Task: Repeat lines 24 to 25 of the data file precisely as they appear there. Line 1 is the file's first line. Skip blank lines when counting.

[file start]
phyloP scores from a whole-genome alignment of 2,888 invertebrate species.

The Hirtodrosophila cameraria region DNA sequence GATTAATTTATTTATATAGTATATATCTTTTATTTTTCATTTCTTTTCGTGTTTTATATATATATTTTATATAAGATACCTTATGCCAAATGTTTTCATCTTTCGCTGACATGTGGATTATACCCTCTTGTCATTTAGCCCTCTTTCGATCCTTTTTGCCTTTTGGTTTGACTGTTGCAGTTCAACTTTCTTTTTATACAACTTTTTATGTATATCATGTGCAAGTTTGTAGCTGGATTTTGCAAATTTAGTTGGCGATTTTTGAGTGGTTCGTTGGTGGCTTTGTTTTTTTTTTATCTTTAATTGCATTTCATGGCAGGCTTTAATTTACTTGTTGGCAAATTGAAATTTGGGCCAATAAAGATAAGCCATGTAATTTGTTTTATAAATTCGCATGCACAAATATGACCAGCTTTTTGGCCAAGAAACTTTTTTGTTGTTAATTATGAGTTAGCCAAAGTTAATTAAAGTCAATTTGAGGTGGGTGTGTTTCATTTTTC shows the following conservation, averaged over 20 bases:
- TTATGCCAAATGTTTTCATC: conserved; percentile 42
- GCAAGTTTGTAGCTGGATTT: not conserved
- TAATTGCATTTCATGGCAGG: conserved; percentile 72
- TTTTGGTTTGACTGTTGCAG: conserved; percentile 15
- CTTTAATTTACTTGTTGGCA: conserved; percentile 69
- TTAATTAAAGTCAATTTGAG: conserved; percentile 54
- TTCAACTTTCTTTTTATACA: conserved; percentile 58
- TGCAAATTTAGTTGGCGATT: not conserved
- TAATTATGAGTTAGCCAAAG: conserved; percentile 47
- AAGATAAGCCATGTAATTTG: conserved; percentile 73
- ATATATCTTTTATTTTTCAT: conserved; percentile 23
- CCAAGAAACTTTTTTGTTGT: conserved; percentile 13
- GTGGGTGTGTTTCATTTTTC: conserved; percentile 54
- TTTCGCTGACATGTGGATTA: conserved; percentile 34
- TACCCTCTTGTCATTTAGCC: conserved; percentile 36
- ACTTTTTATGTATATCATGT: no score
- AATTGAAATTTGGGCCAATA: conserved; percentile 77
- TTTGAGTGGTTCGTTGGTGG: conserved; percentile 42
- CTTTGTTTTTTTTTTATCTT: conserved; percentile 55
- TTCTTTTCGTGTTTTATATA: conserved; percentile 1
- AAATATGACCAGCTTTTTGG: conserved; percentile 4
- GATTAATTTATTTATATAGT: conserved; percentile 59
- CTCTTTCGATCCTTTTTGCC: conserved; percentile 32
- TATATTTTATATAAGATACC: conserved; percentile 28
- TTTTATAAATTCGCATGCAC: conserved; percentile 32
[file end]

- GATTAATTTATTTATATAGT: conserved; percentile 59
- CTCTTTCGATCCTTTTTGCC: conserved; percentile 32